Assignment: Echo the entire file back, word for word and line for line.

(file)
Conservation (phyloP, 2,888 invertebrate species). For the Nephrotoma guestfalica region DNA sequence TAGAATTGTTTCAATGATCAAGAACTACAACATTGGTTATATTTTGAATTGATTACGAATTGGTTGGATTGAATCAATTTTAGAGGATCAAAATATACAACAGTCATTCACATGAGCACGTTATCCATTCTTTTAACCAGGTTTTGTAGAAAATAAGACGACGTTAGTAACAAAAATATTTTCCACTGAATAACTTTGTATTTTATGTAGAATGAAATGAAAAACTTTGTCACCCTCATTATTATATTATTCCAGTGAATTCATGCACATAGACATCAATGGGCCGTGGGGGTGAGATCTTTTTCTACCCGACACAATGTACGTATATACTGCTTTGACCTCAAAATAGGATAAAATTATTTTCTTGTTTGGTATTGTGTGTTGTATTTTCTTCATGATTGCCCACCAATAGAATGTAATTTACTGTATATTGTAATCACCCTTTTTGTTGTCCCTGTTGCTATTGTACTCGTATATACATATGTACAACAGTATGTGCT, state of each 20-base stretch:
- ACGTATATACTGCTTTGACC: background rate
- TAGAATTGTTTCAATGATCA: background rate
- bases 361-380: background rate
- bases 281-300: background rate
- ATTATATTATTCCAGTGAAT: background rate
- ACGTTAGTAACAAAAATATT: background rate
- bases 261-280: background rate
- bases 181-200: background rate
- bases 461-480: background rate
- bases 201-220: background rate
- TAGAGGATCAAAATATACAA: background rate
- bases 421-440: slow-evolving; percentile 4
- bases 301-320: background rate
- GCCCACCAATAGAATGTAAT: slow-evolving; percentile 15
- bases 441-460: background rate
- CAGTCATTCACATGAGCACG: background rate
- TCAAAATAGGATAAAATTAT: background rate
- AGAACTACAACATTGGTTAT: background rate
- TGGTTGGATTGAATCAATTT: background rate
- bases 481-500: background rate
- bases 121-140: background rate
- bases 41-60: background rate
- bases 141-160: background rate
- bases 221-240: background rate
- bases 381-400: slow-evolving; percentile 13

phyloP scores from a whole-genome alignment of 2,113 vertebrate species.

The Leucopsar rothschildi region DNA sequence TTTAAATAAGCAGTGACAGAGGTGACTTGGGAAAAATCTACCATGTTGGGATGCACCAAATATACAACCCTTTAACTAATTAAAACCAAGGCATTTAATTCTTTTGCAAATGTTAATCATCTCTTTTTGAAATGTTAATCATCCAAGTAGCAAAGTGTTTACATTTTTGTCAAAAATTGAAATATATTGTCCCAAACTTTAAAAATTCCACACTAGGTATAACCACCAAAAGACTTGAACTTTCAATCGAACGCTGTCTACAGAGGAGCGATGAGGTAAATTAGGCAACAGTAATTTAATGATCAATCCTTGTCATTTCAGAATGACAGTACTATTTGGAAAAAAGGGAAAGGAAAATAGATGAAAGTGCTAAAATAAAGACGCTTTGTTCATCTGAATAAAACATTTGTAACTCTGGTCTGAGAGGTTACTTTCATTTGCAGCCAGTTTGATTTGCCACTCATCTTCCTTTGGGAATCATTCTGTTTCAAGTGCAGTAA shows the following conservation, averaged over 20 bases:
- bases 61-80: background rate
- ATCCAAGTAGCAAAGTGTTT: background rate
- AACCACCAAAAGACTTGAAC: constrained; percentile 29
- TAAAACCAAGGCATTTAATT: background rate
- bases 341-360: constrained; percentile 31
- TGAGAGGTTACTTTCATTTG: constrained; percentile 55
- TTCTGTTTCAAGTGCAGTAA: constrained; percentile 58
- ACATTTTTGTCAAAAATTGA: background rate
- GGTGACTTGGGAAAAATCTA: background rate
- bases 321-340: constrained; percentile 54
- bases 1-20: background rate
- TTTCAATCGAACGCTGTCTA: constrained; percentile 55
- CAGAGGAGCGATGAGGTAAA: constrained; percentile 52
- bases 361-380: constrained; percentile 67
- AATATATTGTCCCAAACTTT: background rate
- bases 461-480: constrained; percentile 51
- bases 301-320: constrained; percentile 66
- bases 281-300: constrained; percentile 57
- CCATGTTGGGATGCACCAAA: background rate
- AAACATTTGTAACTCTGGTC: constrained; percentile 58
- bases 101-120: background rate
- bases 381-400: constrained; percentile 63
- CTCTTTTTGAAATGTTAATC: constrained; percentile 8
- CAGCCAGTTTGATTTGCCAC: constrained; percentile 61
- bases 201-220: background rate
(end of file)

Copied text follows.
Conservation (phyloP, 2,888 invertebrate species). For the Nephrotoma guestfalica region DNA sequence TAGAATTGTTTCAATGATCAAGAACTACAACATTGGTTATATTTTGAATTGATTACGAATTGGTTGGATTGAATCAATTTTAGAGGATCAAAATATACAACAGTCATTCACATGAGCACGTTATCCATTCTTTTAACCAGGTTTTGTAGAAAATAAGACGACGTTAGTAACAAAAATATTTTCCACTGAATAACTTTGTATTTTATGTAGAATGAAATGAAAAACTTTGTCACCCTCATTATTATATTATTCCAGTGAATTCATGCACATAGACATCAATGGGCCGTGGGGGTGAGATCTTTTTCTACCCGACACAATGTACGTATATACTGCTTTGACCTCAAAATAGGATAAAATTATTTTCTTGTTTGGTATTGTGTGTTGTATTTTCTTCATGATTGCCCACCAATAGAATGTAATTTACTGTATATTGTAATCACCCTTTTTGTTGTCCCTGTTGCTATTGTACTCGTATATACATATGTACAACAGTATGTGCT, state of each 20-base stretch:
- ACGTATATACTGCTTTGACC: background rate
- TAGAATTGTTTCAATGATCA: background rate
- bases 361-380: background rate
- bases 281-300: background rate
- ATTATATTATTCCAGTGAAT: background rate
- ACGTTAGTAACAAAAATATT: background rate
- bases 261-280: background rate
- bases 181-200: background rate
- bases 461-480: background rate
- bases 201-220: background rate
- TAGAGGATCAAAATATACAA: background rate
- bases 421-440: slow-evolving; percentile 4
- bases 301-320: background rate
- GCCCACCAATAGAATGTAAT: slow-evolving; percentile 15
- bases 441-460: background rate
- CAGTCATTCACATGAGCACG: background rate
- TCAAAATAGGATAAAATTAT: background rate
- AGAACTACAACATTGGTTAT: background rate
- TGGTTGGATTGAATCAATTT: background rate
- bases 481-500: background rate
- bases 121-140: background rate
- bases 41-60: background rate
- bases 141-160: background rate
- bases 221-240: background rate
- bases 381-400: slow-evolving; percentile 13

phyloP scores from a whole-genome alignment of 2,113 vertebrate species.

The Leucopsar rothschildi region DNA sequence TTTAAATAAGCAGTGACAGAGGTGACTTGGGAAAAATCTACCATGTTGGGATGCACCAAATATACAACCCTTTAACTAATTAAAACCAAGGCATTTAATTCTTTTGCAAATGTTAATCATCTCTTTTTGAAATGTTAATCATCCAAGTAGCAAAGTGTTTACATTTTTGTCAAAAATTGAAATATATTGTCCCAAACTTTAAAAATTCCACACTAGGTATAACCACCAAAAGACTTGAACTTTCAATCGAACGCTGTCTACAGAGGAGCGATGAGGTAAATTAGGCAACAGTAATTTAATGATCAATCCTTGTCATTTCAGAATGACAGTACTATTTGGAAAAAAGGGAAAGGAAAATAGATGAAAGTGCTAAAATAAAGACGCTTTGTTCATCTGAATAAAACATTTGTAACTCTGGTCTGAGAGGTTACTTTCATTTGCAGCCAGTTTGATTTGCCACTCATCTTCCTTTGGGAATCATTCTGTTTCAAGTGCAGTAA shows the following conservation, averaged over 20 bases:
- bases 61-80: background rate
- ATCCAAGTAGCAAAGTGTTT: background rate
- AACCACCAAAAGACTTGAAC: constrained; percentile 29
- TAAAACCAAGGCATTTAATT: background rate
- bases 341-360: constrained; percentile 31
- TGAGAGGTTACTTTCATTTG: constrained; percentile 55
- TTCTGTTTCAAGTGCAGTAA: constrained; percentile 58
- ACATTTTTGTCAAAAATTGA: background rate
- GGTGACTTGGGAAAAATCTA: background rate
- bases 321-340: constrained; percentile 54
- bases 1-20: background rate
- TTTCAATCGAACGCTGTCTA: constrained; percentile 55
- CAGAGGAGCGATGAGGTAAA: constrained; percentile 52
- bases 361-380: constrained; percentile 67
- AATATATTGTCCCAAACTTT: background rate
- bases 461-480: constrained; percentile 51
- bases 301-320: constrained; percentile 66
- bases 281-300: constrained; percentile 57
- CCATGTTGGGATGCACCAAA: background rate
- AAACATTTGTAACTCTGGTC: constrained; percentile 58
- bases 101-120: background rate
- bases 381-400: constrained; percentile 63
- CTCTTTTTGAAATGTTAATC: constrained; percentile 8
- CAGCCAGTTTGATTTGCCAC: constrained; percentile 61
- bases 201-220: background rate